A Break in The Cloud (A Valient Ramble Regarding SOPA)

"There’s a big difference between censorship & piracy," Valient Himself puts SOPA into his perspective.

I am taking a break from my multi-part series on “how The Cloud assists musicians” in order to discuss SOPA or the Stop Online Piracy Act that is currently being debated in the US.   As a gesture that the US Justice Department means serious business about online piracy, a large online file sharing site called Megaupload was shut down yesterday by a co-ordinated medley of 8 countries including New Zealand.  FBI agents who structured the case against Megaupload call it an international crime ring — a racketeering enterprise.  The US charges that the website made $175 million from pirated movies and music since 2005 and cost copyright holders nearly half a billion dollars more.  With that in mind, how does this affect the little guy,  the indy band struggling to “make it” on downloads, touring the US and t-shirt sales?

Valient Thorr‘s lead singer Valient Himself manages the band’s twitter page and he posted a multi-tweet “ramble” on what SOPA and the Megaupload shutdown means to his band.  Below I have pieced together Valient Himself’s 12 tweet monologue with expletives censored.

From Valient Thorr’s Twitter page (Jan 20, 2012):

  • I wanna ramble for a sec here- don’t wanna clog feeds too much, so hopefully you won’t unfollow, but I wanna address something:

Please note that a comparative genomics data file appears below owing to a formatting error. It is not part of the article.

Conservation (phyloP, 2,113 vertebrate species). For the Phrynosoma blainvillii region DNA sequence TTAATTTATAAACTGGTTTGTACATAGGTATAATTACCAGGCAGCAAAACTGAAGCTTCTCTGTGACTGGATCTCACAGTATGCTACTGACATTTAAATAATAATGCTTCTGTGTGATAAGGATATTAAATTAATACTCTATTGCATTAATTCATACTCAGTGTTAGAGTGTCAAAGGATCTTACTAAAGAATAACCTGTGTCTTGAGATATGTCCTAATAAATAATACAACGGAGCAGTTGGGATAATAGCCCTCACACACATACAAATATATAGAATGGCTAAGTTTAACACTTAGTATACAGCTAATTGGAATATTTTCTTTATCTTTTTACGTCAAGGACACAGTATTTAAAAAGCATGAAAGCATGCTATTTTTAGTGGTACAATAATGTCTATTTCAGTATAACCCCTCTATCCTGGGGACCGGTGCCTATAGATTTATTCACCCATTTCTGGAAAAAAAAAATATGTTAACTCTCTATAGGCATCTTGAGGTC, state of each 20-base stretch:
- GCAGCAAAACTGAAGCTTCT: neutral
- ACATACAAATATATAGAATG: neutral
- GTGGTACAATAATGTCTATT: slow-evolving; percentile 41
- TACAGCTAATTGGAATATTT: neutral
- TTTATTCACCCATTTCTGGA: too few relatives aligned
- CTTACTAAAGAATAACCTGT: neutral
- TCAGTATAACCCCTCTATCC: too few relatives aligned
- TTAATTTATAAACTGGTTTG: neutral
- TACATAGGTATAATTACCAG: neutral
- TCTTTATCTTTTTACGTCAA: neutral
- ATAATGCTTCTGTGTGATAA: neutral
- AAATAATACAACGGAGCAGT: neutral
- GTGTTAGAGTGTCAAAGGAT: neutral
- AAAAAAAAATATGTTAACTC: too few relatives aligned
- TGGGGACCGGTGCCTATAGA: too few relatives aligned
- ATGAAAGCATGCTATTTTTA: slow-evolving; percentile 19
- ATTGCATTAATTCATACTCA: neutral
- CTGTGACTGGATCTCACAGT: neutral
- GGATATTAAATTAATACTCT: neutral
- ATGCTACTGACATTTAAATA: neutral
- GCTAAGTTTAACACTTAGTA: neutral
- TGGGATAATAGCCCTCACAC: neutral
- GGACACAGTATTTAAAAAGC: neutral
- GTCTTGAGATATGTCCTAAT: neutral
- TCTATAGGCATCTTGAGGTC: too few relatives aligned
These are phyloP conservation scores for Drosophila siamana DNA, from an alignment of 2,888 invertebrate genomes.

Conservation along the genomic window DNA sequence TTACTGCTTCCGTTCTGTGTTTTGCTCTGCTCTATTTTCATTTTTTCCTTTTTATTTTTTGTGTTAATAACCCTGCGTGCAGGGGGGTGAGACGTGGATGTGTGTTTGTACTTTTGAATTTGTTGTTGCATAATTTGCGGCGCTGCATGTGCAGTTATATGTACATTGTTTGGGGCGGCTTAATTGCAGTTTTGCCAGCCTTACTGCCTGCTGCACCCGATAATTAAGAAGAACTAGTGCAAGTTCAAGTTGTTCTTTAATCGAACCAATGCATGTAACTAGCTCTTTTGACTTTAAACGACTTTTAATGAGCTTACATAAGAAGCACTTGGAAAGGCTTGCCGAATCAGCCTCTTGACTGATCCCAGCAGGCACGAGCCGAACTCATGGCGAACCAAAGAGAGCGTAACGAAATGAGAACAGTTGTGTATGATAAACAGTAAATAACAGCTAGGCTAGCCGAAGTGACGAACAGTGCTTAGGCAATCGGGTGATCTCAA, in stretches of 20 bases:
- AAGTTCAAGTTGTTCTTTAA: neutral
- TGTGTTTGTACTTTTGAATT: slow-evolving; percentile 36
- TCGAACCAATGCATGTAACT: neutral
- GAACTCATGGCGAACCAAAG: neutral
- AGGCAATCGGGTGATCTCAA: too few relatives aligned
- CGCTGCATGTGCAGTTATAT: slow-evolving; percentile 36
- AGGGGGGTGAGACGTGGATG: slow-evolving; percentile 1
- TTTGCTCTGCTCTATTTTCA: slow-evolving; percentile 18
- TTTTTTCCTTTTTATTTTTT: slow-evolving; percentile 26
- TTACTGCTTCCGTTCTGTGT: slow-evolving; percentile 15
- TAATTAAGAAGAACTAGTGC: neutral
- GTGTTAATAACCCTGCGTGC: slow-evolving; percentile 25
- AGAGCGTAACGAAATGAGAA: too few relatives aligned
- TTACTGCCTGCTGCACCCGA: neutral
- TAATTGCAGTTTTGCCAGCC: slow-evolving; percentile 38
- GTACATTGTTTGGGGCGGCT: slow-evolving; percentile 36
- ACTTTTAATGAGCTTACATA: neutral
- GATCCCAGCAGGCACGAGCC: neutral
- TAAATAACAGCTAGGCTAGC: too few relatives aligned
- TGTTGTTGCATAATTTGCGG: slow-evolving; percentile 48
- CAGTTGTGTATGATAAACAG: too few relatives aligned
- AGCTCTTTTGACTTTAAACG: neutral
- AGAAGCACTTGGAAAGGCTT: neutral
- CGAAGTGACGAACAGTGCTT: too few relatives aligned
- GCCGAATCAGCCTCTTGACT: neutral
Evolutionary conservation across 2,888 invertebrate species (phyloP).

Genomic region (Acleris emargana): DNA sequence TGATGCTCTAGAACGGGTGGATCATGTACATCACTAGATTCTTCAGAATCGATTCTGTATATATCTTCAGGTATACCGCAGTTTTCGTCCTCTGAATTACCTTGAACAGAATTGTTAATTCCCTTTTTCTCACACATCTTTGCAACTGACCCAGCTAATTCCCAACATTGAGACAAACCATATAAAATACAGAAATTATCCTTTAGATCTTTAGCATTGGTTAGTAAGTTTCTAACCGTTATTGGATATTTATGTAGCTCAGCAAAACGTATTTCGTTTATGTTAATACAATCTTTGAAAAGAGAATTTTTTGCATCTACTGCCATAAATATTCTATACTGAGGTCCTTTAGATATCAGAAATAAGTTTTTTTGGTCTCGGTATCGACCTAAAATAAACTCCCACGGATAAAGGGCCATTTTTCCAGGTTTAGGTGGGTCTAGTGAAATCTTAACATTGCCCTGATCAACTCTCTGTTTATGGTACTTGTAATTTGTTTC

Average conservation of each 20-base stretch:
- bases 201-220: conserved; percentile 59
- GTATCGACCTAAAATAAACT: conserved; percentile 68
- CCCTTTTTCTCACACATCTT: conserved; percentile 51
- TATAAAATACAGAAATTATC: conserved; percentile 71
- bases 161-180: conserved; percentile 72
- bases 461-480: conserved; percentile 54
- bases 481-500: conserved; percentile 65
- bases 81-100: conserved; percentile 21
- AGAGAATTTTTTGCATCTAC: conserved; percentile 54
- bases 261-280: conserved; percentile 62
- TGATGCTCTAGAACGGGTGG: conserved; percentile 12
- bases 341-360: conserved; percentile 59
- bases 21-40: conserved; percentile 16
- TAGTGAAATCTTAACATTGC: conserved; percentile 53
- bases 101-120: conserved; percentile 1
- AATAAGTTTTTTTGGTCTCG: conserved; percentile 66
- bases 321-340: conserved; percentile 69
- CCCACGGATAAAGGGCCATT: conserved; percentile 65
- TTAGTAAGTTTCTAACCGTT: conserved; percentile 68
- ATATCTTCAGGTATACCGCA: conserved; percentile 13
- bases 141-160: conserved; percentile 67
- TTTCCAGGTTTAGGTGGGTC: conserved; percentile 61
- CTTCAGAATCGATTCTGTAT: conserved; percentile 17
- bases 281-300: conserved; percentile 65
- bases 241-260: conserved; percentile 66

• there’s a big difference between censorship & piracy. I’ve been against SOPA & PIPA from the beginning, but not because they may take away
  • my ability to download free movies or music. That (hopefully) is NOT why MOST artists are against it. We are against it b/c the bills are
  • written SO poorly as to allow corpos & the gov’t to BLOCK or CENSOR our sites & therefore our thoughts & freedom much like in China, etc.
  • Downloading flicks & jams that are not free is illegal, & REALLY takes bread out of all artist’s (big & SMALL) pockets (read: mouths).
  • I’m still against SOPA & PIPA & I think the MPAA & RIAA are f****** up. But if Megaupload goes down, that’s not censorship. They were pirates
  • Everyone is guilty of illegal downloading. Me including. Since Napster was invented. But its out of hand. There are still tons of sites up.
  • I’ll not shed a tear for megaupload. The point of this ramble is this: SOPA & PIPA were written poorly. Most in gov’t couldn’t tell you why
  • If they were purely anti-piracy they may not have been that bad. But they were full of flaws that would have endangered our freedom.
  • But piracy endangers plenty as well. Many artists have spoken out about this. Gillionaires may not care, but hundredaires can’t afford rent!
  • Just wanted our Anonymous friends to know that while we’re mostly on their side, All stories aren’t black & white.
  • Thanx for reading… sorry for the ramble. Hope yall dig that. now back to your regular scheduled horse****. #peace

Valient Himself has never been more outspoken or elegant in his opinions and because we are witnessing a milestone in online privacy/piracy/speech, I would be remiss to neglect devoting some time and space to the issue here on Project Bandwidth.   I tend to agree mostly with Valient Himself’s opinion.  Poorly written legislation can have a chilling effect on free speech.  Perhaps a more contemplative piece of legislation will replace SOPA in the future, but even with SOPA not officially “on the books”  the long arm of US law has already managed to take down an internet monolith like Megaupload.  Imagine what the US could do with SOPA in full effect.